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The Most Important Senate Seat in 2020 Is Bernie’s

Vermont’s GOP governor could appoint a Republican to replace him and throw everything into disarray.

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Senators Bernie Sanders and Patrick Leahy in December 1994, Laura Patterson/CQ Roll Call via AP Images

Bernie Sanders, you may have heard, is the front-runner for the Democratic nomination. After a blowout performance in Nevada that saw him take two-thirds of the state’s delegates, and victories in Iowa and New Hampshire, he now holds a sizable delegate lead, with favorable polling in a majority of Super Tuesday states. Even a Joe Biden victory in South Carolina on Saturday is unlikely to change that forecast drastically.

But if Sanders is to secure the nomination over an increasingly hysterical Democratic establishment, that sets up a thorny succession problem for his Senate seat in Vermont. It could even throw a wrench into the early months of a Sanders presidency.

By any estimation, Vermont is a deep-blue state. Both of its senators, Bernie Sanders and Patrick Leahy, caucus with Democrats, as does its solitary House member, Peter Welch. If you include independent progressives who caucus with Democrats in the state legislature, both chambers enjoy Democratic supermajorities with veto override power. That’s important, because there’s one crucial seat in Vermont not under Democratic control: the governorship. That belongs to Republican Phil Scott, who won the seat in 2016.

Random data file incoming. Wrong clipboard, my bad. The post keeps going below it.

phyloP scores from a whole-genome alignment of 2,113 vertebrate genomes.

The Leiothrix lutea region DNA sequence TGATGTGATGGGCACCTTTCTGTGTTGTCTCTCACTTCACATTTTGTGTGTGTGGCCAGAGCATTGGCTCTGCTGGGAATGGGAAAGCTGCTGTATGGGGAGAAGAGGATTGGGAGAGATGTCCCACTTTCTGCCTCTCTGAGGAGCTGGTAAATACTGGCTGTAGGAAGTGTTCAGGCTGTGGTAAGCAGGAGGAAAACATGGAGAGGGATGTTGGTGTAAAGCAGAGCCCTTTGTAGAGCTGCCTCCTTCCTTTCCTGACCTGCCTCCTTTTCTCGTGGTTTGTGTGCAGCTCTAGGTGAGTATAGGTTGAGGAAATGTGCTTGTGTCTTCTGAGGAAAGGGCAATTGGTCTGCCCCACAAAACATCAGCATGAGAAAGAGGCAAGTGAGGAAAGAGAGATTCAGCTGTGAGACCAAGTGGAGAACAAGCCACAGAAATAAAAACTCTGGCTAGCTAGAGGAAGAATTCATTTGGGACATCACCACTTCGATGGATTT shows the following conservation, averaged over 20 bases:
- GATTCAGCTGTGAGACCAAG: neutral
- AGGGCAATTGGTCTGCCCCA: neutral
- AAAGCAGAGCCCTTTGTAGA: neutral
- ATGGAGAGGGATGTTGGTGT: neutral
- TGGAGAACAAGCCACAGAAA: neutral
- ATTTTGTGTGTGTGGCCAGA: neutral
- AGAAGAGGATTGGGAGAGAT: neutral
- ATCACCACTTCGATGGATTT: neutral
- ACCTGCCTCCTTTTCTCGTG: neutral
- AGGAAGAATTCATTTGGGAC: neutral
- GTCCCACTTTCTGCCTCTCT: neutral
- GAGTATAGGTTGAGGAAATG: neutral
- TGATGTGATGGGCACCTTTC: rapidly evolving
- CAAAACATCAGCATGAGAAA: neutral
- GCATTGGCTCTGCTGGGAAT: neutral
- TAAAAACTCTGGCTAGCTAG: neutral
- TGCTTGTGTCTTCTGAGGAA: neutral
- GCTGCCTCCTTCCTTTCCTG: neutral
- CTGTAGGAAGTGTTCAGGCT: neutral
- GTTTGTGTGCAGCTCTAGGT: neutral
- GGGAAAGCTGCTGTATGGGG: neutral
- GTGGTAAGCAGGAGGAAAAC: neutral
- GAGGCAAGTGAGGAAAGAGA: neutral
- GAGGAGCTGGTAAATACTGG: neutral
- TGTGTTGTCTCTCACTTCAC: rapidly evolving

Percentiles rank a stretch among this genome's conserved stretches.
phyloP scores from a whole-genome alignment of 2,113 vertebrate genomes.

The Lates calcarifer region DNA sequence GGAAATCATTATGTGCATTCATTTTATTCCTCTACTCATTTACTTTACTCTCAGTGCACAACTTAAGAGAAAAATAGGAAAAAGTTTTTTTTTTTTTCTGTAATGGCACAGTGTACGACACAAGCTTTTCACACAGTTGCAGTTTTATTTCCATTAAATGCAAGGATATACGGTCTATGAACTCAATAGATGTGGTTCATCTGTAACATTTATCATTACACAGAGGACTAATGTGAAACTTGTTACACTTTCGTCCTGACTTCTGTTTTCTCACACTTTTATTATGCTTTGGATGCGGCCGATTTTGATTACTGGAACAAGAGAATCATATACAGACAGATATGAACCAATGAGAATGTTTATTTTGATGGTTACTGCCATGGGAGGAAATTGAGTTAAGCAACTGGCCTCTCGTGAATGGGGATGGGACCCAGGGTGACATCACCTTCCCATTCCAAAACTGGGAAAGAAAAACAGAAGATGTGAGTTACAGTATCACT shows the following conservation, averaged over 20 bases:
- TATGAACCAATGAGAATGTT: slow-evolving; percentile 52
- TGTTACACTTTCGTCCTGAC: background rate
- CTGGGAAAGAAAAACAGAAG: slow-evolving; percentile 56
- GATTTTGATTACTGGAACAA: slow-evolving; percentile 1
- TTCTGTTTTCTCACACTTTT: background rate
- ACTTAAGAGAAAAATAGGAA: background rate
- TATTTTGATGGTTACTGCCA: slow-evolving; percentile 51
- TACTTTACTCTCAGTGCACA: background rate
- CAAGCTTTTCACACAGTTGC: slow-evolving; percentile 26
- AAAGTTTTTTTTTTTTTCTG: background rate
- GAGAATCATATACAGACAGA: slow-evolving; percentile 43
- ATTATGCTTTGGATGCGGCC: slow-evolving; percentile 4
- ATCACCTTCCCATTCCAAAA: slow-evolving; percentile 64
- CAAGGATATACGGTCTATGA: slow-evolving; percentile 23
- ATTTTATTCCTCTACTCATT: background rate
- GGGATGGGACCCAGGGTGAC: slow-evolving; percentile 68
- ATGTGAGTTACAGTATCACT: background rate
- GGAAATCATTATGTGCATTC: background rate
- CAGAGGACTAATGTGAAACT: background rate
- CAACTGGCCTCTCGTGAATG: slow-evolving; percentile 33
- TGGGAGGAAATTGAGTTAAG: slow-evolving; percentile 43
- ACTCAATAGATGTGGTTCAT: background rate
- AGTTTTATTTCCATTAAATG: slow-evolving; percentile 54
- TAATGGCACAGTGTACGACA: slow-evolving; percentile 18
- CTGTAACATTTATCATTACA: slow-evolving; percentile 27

The Democratic veto override has already come in handy on multiple occasions. Just this week, the Vermont legislature had to override Governor Scott’s veto on a minimum-wage hike that would boost the hourly wage to $12.55 by 2022. Last month, they fell short by one vote needed to overcome another Scott veto, this one on a paid family leave proposal.

What does that have to do with Bernie Sanders? If Sanders ends up as the Democratic nominee, there are three possible outcomes for his Senate seat. If he was confident of winning the nomination and his chances in the general election versus President Trump, he could simply resign the seat. Under existing Vermont law (which is a little vague on the timing of when the resignation must take place), if Sanders resigns at some point between May and early June, that would trigger a special election on Election Day 2020, with his successor entering the Senate before Bernie takes the oath of office. Given the partisan lean, that successor would likely be a Democrat.

If Sanders doesn’t step down, and goes on to win the presidency, his resignation would occur sometime between Election Day and Inauguration Day. The Republican governor, Scott, would then be tasked with making a temporary appointment during the first 100 days of the Sanders administration, before the special election, which must be held within six months of the resignation.

Given Scott’s own party alignment, it’s not inconceivable that he would pick a fellow GOPer as a replacement. That could seed a crucial opponent to Sanders in the Senate, where Democrats can only dream of an extremely narrow majority, if a number of close races go their way in 2020, and Joe Manchin and Kyrsten Sinema keep their intransigence in check.